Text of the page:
Forkun, a forklift that cruises around the stage, stopping momentarily to raise its fork. Only appears in chains involving three Pink Walls.
Blonya, a masked white creature carrying a cement block. Appears in combos of four Pink Walls.
Buruccho, a bulldozer that cruises around the stage, stopping momentarily to raise its front end. Similar to Forkuns, but slower. Appears in combos of five Pink Walls.
Burnya, a slower variety of Blonyas brandishing wielding tools and walking backwards. Appears in combos of six Pink Walls.
Dumpty, a dump truck that cruises around the stage, stopping momentarily to tilt its back end. Similar to Forkuns and Burucchos, but even slower. Appears in combos of seven Pink Walls.
Jenya, the slowest of the Blonya family, flying with a jetpack and stopping momentarily to throw cement blocks. Appears in combos of eight Pink Walls.
Kanbank, the most fatal enemy of them all. It is actually a sign of Bowser that's six walls wide and more than six walls tall, immediately ending the game of the opponent of the player that summoned it. Appears in combos of at least nine Pink Walls, thus very hard to get.
Guruccho, a screwdriver that appears only in chain sequences. Paired with Forkuns or Blonyas.
Gata Gata, a roadblock that appears only in chain sequences. Sometimes stops momentarily to let the sign on it swing. Paired with Burucchos or Burnyas.
Poles, a series of three poles that appear only in chain sequences. Paired with Dumpties.
U Dokun, a standee of a construction worker that appears only in chain sequences. Sometimes stops momentarily to put its arm up. Paired with Jenyas.
It's a shame that the follow-up to Wrecking Crew chose to be so dissimilar to its predecessor. I'm not really sure what they were thinking there.

Wrecking Crew has, unfortunately, not had a true follow-up, though its characters and items occasionally pop up here and there in cameo roles.

Starting in 1999 and continuing throughout the Super Smash Bros. Series as a whole, Mario has sported a Brown/White alt color that is an intentional homage to Foreman Spike, while Luigi has sported an alt that features his strawberry colors from the original Wrecking Crew.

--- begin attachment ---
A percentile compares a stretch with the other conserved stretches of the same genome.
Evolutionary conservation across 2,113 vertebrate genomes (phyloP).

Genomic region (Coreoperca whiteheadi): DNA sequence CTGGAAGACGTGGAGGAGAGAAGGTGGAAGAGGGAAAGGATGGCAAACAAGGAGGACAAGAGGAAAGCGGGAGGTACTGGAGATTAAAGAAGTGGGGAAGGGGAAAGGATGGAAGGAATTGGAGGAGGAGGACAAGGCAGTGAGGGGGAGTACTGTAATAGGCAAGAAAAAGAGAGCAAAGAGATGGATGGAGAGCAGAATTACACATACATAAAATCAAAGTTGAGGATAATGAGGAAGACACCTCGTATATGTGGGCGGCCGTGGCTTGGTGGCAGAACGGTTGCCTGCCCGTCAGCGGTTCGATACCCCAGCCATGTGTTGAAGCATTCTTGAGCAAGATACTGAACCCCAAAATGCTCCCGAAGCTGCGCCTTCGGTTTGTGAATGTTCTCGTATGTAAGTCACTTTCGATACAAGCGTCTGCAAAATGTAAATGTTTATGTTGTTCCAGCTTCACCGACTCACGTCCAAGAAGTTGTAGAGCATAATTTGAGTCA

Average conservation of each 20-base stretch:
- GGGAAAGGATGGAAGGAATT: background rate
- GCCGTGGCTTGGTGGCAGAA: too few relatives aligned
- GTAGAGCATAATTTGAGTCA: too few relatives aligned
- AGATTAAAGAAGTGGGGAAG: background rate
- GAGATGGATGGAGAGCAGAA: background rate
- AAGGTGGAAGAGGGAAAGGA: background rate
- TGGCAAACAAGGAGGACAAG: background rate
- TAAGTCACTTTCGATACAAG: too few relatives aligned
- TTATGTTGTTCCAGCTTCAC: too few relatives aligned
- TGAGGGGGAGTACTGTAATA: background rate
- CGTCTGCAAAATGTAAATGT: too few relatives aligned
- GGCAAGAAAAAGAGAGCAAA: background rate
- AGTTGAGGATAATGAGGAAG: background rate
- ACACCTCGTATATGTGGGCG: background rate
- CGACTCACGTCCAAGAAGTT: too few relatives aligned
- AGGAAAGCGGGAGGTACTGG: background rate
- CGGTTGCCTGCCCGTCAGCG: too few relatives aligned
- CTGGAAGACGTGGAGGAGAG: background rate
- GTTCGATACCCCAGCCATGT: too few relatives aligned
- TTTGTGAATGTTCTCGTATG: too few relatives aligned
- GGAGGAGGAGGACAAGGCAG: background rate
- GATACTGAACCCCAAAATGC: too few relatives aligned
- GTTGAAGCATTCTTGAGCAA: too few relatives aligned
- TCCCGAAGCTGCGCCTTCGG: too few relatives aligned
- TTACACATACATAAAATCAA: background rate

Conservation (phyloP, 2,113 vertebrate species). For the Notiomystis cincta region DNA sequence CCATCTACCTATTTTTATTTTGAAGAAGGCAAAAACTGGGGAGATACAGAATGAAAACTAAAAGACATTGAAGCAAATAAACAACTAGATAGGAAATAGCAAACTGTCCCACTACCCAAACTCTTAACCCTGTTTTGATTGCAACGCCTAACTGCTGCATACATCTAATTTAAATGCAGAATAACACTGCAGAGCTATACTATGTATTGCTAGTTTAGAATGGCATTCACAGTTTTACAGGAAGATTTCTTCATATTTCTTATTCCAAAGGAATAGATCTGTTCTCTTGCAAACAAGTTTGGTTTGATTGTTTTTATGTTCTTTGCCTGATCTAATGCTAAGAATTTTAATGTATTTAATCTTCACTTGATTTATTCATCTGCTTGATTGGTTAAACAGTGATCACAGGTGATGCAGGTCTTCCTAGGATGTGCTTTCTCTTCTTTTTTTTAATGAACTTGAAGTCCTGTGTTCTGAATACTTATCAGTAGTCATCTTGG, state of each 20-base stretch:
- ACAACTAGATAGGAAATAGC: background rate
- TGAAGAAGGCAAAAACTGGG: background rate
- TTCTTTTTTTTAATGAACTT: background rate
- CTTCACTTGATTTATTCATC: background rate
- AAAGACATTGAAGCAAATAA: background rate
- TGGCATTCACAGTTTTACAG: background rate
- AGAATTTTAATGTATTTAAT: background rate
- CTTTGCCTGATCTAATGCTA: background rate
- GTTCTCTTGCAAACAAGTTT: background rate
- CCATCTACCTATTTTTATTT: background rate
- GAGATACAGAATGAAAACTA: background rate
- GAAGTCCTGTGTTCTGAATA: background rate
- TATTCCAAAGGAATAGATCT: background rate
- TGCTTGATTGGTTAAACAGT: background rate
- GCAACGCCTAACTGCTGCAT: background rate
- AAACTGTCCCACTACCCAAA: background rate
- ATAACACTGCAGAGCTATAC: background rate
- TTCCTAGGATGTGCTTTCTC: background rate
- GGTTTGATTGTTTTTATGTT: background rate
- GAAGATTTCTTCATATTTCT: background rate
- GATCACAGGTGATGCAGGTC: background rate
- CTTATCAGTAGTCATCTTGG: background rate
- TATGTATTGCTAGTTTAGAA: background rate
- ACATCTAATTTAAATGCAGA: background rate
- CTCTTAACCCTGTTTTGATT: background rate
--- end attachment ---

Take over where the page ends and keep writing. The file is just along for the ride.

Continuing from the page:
Spike made a playable appearance in Mobile Golf for GBC in early 2001.

Later that same year, Eggplant Man was a trophy in Super Smash Bros. Melee.

A Wrecking Crew minigame was featured in WarioWare Twisted! in 2005.

Waluigi's signature song in DDR Mario Mix is Destruction Dance, a remix of the Wrecking Crew bonus round music, as an apparent nod to the similarities between the two characters.

Even later in 2005, Waluigi's Golden Mantis Kart in Mario Kart DS seems to be another nod to Waluigi's similarities to Spike.

Early in 2006, Eggplant Man makes a cameo in Chibi-Robo.

The Golden Hammer was featured as an item in Super Smash Bros. Brawl in 2008 (and later in Super Smash Bros. For 3DS in 2014)

Wrecking Crew was one of the main 16 or so titles featured in NES Remix in late 2013.

And, most recently, Wrecking Crew got a stage in the the latest Smash Bros entry! Right on!

I think that just about brings us up to date. Please let me know if there's anything I missed.

If anyone's interested in looking into the original NES game, it's available on the Virtual Console for both 3DS and Wii U, as well as the original Wii. It's fairly inexpensive and loads of fun. I highly recommend checking it out.